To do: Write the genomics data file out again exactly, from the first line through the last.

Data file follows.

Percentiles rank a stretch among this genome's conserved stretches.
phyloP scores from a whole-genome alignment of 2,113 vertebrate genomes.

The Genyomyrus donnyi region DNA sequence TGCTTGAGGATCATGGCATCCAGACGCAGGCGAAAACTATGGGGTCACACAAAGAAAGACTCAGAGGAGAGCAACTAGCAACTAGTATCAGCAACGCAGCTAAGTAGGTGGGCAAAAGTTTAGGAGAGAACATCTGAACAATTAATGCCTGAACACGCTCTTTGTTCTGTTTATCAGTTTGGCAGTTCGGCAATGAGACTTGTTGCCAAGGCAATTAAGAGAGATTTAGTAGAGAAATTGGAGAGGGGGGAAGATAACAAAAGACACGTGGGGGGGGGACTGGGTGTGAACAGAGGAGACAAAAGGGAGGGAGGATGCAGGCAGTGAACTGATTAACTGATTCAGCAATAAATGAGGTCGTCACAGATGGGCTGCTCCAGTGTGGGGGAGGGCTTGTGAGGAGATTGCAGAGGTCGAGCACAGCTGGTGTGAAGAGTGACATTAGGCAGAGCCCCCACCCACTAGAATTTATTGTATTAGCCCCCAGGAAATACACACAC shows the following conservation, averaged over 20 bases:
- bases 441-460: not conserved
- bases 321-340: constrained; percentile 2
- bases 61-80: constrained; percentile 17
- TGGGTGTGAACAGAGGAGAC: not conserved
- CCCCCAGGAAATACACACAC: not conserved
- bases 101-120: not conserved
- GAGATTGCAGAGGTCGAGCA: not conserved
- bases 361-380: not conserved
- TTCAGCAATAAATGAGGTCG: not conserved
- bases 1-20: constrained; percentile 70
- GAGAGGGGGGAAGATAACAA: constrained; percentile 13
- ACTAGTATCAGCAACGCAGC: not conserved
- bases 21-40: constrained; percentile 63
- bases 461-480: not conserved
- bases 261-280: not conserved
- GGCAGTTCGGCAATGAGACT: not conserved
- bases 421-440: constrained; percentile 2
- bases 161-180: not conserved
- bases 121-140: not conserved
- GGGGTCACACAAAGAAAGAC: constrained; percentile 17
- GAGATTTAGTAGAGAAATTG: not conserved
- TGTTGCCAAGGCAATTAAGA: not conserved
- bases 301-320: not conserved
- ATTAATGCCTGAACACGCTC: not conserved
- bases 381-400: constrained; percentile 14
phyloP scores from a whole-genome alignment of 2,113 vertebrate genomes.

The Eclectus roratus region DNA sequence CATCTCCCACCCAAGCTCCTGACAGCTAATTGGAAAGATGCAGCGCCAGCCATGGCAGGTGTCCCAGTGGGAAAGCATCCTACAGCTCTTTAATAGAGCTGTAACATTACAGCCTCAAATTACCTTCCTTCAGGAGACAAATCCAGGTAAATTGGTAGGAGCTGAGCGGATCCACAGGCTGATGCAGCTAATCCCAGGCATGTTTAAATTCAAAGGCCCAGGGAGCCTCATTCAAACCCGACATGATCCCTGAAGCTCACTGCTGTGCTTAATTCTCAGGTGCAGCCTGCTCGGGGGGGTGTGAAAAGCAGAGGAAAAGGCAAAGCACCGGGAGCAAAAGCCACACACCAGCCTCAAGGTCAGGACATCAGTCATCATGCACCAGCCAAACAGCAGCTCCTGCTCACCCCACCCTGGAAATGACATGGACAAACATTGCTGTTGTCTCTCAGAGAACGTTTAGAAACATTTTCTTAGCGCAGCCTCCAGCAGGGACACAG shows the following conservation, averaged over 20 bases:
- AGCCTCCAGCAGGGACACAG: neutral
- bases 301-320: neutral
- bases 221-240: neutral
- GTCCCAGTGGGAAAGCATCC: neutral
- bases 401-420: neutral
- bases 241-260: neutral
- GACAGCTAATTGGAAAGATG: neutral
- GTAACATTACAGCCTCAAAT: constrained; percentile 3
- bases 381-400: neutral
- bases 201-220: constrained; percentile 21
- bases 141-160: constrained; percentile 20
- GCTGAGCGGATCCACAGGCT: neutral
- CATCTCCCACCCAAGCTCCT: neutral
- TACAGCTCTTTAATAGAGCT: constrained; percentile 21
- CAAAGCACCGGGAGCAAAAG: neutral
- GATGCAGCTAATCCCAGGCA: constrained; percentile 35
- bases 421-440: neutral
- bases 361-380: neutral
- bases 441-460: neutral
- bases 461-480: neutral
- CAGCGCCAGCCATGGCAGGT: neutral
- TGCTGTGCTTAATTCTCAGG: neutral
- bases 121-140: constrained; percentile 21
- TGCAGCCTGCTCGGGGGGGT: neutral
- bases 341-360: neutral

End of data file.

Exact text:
Percentiles rank a stretch among this genome's conserved stretches.
phyloP scores from a whole-genome alignment of 2,113 vertebrate genomes.

The Genyomyrus donnyi region DNA sequence TGCTTGAGGATCATGGCATCCAGACGCAGGCGAAAACTATGGGGTCACACAAAGAAAGACTCAGAGGAGAGCAACTAGCAACTAGTATCAGCAACGCAGCTAAGTAGGTGGGCAAAAGTTTAGGAGAGAACATCTGAACAATTAATGCCTGAACACGCTCTTTGTTCTGTTTATCAGTTTGGCAGTTCGGCAATGAGACTTGTTGCCAAGGCAATTAAGAGAGATTTAGTAGAGAAATTGGAGAGGGGGGAAGATAACAAAAGACACGTGGGGGGGGGACTGGGTGTGAACAGAGGAGACAAAAGGGAGGGAGGATGCAGGCAGTGAACTGATTAACTGATTCAGCAATAAATGAGGTCGTCACAGATGGGCTGCTCCAGTGTGGGGGAGGGCTTGTGAGGAGATTGCAGAGGTCGAGCACAGCTGGTGTGAAGAGTGACATTAGGCAGAGCCCCCACCCACTAGAATTTATTGTATTAGCCCCCAGGAAATACACACAC shows the following conservation, averaged over 20 bases:
- bases 441-460: not conserved
- bases 321-340: constrained; percentile 2
- bases 61-80: constrained; percentile 17
- TGGGTGTGAACAGAGGAGAC: not conserved
- CCCCCAGGAAATACACACAC: not conserved
- bases 101-120: not conserved
- GAGATTGCAGAGGTCGAGCA: not conserved
- bases 361-380: not conserved
- TTCAGCAATAAATGAGGTCG: not conserved
- bases 1-20: constrained; percentile 70
- GAGAGGGGGGAAGATAACAA: constrained; percentile 13
- ACTAGTATCAGCAACGCAGC: not conserved
- bases 21-40: constrained; percentile 63
- bases 461-480: not conserved
- bases 261-280: not conserved
- GGCAGTTCGGCAATGAGACT: not conserved
- bases 421-440: constrained; percentile 2
- bases 161-180: not conserved
- bases 121-140: not conserved
- GGGGTCACACAAAGAAAGAC: constrained; percentile 17
- GAGATTTAGTAGAGAAATTG: not conserved
- TGTTGCCAAGGCAATTAAGA: not conserved
- bases 301-320: not conserved
- ATTAATGCCTGAACACGCTC: not conserved
- bases 381-400: constrained; percentile 14
phyloP scores from a whole-genome alignment of 2,113 vertebrate genomes.

The Eclectus roratus region DNA sequence CATCTCCCACCCAAGCTCCTGACAGCTAATTGGAAAGATGCAGCGCCAGCCATGGCAGGTGTCCCAGTGGGAAAGCATCCTACAGCTCTTTAATAGAGCTGTAACATTACAGCCTCAAATTACCTTCCTTCAGGAGACAAATCCAGGTAAATTGGTAGGAGCTGAGCGGATCCACAGGCTGATGCAGCTAATCCCAGGCATGTTTAAATTCAAAGGCCCAGGGAGCCTCATTCAAACCCGACATGATCCCTGAAGCTCACTGCTGTGCTTAATTCTCAGGTGCAGCCTGCTCGGGGGGGTGTGAAAAGCAGAGGAAAAGGCAAAGCACCGGGAGCAAAAGCCACACACCAGCCTCAAGGTCAGGACATCAGTCATCATGCACCAGCCAAACAGCAGCTCCTGCTCACCCCACCCTGGAAATGACATGGACAAACATTGCTGTTGTCTCTCAGAGAACGTTTAGAAACATTTTCTTAGCGCAGCCTCCAGCAGGGACACAG shows the following conservation, averaged over 20 bases:
- AGCCTCCAGCAGGGACACAG: neutral
- bases 301-320: neutral
- bases 221-240: neutral
- GTCCCAGTGGGAAAGCATCC: neutral
- bases 401-420: neutral
- bases 241-260: neutral
- GACAGCTAATTGGAAAGATG: neutral
- GTAACATTACAGCCTCAAAT: constrained; percentile 3
- bases 381-400: neutral
- bases 201-220: constrained; percentile 21
- bases 141-160: constrained; percentile 20
- GCTGAGCGGATCCACAGGCT: neutral
- CATCTCCCACCCAAGCTCCT: neutral
- TACAGCTCTTTAATAGAGCT: constrained; percentile 21
- CAAAGCACCGGGAGCAAAAG: neutral
- GATGCAGCTAATCCCAGGCA: constrained; percentile 35
- bases 421-440: neutral
- bases 361-380: neutral
- bases 441-460: neutral
- bases 461-480: neutral
- CAGCGCCAGCCATGGCAGGT: neutral
- TGCTGTGCTTAATTCTCAGG: neutral
- bases 121-140: constrained; percentile 21
- TGCAGCCTGCTCGGGGGGGT: neutral
- bases 341-360: neutral